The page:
Sunday, 11 November 2007

A House is not a Holmes

I was watching the new medical detective series called House. Hailing from our friends across the sea, House is very much an American product, though with an Englishman Hugh Laurie in the title role. He plays the curmudgeonly Dr Gregory House, every bit as much the detective as Holmes, he is presented with a new medical mystery to solve every week.

Much of the series is transparently modelled on Sherlock Holmes, not only is the name House-Holmes a give away but there are other clues too. House, like Holmes is a drug fiend depending on Vikaden for his highs as much as Holmes on his cocaine. He has one constant friend, a Dr Wilson as opposed to Dr Watson with whom he share his thoughts and there is also a bunch of three Baker Street irregulars, junior doctors in the case of House who he sends out to do his leg-work, breaking into houses and scouring for evidence. House too shares Holmes aloofness from relationships of the romantic kind, preferring instead a cynical view of human life. That has changed in recent episodes, probably due to the demands of Hollywood stylism which sees having a love interest as essential to broadening out the appeal. But the essential characteristics are all there. House, the brilliant diagnostician who's brilliance outshines all else with this powers of deduction and and forensic skill. Oh, and did I mention that he lives in house number 221b?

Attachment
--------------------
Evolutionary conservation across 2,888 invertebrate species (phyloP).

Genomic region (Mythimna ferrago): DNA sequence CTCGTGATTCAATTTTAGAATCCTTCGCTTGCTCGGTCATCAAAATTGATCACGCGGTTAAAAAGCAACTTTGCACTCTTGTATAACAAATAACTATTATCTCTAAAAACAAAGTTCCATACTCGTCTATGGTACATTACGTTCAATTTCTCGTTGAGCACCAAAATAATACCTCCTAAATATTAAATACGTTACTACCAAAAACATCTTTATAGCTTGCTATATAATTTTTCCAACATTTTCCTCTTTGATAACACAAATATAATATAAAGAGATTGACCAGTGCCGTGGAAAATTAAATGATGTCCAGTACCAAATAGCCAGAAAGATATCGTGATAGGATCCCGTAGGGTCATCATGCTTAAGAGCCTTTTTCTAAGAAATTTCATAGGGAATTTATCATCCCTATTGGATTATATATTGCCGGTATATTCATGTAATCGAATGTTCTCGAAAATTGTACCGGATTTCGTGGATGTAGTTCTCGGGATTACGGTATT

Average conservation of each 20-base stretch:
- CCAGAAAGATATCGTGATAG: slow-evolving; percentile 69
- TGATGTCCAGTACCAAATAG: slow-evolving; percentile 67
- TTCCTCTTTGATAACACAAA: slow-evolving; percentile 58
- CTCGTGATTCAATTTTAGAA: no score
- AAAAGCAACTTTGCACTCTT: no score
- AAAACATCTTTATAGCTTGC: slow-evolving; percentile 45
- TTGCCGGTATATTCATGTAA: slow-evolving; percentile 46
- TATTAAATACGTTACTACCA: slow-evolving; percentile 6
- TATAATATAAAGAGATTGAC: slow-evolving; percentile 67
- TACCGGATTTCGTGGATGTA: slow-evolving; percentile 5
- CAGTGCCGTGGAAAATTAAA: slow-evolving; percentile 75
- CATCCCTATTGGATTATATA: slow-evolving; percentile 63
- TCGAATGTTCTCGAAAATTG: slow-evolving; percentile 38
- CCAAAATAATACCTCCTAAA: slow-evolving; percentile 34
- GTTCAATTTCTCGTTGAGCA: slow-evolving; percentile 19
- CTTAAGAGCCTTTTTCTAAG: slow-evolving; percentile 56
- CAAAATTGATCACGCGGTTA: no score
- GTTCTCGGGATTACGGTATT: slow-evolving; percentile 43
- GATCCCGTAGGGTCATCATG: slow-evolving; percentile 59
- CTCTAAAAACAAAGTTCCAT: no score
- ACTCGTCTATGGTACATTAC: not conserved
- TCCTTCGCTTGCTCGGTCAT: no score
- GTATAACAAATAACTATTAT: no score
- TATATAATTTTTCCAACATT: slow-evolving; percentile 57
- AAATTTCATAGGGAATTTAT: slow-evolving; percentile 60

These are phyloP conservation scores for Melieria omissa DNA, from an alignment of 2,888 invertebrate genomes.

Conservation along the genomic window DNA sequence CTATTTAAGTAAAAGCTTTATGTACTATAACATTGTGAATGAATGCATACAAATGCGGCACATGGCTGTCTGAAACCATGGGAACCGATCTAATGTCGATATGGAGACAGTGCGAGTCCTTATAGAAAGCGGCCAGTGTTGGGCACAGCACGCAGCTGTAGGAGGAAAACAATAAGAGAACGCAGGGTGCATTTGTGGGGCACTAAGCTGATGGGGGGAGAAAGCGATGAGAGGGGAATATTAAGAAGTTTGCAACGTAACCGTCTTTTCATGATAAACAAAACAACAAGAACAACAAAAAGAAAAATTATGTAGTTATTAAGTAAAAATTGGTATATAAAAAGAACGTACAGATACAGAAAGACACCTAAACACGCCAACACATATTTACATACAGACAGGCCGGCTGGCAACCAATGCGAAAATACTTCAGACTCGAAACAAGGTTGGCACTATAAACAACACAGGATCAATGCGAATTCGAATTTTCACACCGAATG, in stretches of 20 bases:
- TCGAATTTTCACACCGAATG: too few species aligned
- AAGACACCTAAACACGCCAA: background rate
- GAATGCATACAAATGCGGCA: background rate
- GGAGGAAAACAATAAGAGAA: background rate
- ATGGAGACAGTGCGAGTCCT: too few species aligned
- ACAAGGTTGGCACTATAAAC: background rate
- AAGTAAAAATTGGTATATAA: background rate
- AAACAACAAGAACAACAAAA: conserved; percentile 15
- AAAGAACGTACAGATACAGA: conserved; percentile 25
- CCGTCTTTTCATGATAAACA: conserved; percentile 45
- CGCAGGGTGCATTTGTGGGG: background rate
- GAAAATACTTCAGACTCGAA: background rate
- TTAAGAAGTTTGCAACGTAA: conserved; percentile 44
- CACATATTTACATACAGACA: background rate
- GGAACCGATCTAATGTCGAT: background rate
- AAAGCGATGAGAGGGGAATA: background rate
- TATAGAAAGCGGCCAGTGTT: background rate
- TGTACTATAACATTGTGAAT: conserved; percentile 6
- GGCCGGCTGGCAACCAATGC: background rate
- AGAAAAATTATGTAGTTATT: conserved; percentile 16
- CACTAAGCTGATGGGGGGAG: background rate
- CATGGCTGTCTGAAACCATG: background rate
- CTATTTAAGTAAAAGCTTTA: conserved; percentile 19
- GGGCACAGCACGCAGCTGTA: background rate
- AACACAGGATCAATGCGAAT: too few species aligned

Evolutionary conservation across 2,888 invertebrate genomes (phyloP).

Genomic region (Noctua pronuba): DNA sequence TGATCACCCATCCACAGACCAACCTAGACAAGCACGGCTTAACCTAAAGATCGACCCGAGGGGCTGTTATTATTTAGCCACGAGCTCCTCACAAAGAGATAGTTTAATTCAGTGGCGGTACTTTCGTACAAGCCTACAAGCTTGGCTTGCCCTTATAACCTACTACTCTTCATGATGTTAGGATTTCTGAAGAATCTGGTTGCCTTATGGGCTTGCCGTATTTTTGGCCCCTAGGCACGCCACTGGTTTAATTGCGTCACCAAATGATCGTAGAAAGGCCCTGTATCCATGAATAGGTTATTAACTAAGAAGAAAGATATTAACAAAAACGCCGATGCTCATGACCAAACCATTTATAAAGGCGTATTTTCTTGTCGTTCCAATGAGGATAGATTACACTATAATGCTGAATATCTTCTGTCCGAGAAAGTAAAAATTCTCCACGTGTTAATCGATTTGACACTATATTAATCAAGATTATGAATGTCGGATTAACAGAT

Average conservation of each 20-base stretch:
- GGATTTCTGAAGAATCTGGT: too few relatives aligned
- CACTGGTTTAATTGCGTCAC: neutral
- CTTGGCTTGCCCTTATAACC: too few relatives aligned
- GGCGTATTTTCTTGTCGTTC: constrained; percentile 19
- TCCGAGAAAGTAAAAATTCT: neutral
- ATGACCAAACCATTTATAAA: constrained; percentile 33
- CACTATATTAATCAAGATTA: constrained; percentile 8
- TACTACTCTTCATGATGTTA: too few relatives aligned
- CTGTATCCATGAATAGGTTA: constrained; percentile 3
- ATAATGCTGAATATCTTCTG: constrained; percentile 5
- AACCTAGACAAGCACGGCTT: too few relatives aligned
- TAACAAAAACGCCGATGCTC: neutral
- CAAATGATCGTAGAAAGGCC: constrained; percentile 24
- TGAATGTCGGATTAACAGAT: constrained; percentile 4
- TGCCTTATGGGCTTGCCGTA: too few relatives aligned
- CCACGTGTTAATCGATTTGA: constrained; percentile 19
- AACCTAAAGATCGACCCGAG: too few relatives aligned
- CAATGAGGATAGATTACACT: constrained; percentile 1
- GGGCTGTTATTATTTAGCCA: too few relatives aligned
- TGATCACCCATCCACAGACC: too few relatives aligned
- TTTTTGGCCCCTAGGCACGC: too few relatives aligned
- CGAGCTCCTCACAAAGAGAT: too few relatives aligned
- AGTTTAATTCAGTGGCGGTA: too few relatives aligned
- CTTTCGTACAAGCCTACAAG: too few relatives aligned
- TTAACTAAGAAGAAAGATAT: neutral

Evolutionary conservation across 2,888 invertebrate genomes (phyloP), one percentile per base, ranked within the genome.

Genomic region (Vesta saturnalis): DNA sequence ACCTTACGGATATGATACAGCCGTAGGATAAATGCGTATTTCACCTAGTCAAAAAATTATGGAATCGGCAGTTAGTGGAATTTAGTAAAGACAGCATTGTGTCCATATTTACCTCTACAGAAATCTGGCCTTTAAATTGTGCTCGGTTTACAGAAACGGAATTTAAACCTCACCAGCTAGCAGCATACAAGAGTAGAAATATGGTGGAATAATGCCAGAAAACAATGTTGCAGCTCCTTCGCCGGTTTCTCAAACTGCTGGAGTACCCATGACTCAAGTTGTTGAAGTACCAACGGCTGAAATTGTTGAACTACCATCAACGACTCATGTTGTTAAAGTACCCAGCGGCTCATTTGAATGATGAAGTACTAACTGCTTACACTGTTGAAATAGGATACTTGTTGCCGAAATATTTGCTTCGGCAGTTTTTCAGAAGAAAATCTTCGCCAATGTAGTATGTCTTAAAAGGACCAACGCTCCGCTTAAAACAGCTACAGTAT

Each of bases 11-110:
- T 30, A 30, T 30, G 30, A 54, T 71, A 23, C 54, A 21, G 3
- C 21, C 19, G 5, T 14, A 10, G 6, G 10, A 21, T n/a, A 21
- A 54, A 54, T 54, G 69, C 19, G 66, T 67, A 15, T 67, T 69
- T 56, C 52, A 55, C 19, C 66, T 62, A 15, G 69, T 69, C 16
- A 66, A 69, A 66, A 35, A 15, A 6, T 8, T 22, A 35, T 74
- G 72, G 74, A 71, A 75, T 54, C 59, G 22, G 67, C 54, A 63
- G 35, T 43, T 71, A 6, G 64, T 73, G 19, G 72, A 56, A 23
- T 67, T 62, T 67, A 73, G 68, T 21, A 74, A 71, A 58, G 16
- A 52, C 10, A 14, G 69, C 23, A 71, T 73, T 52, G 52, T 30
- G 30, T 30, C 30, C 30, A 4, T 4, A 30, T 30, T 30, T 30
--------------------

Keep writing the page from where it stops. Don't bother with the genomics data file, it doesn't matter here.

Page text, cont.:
But there is one aspect of House which is very different from Holmes. And that is his ingrained indifference to convention, custom and tradition. And therein lies his connection with our friend Diogenes. The appeal of the ancient philosopher is in his is total rejection of the conventional and his own assessment of how he should live and what he should do. Once you go back to basics and think it through for yourself you find there are a whole pile of things that people do which have no meaning and no logic. Most of what we do is governed by convention rather than logic. But we all go along with it because we are too afraid to buck the conventions. But Diogenes had no time for that. And neither does House. And it is this, more than his brilliance as a medical diagnostician, that make him a fascination to his fans.

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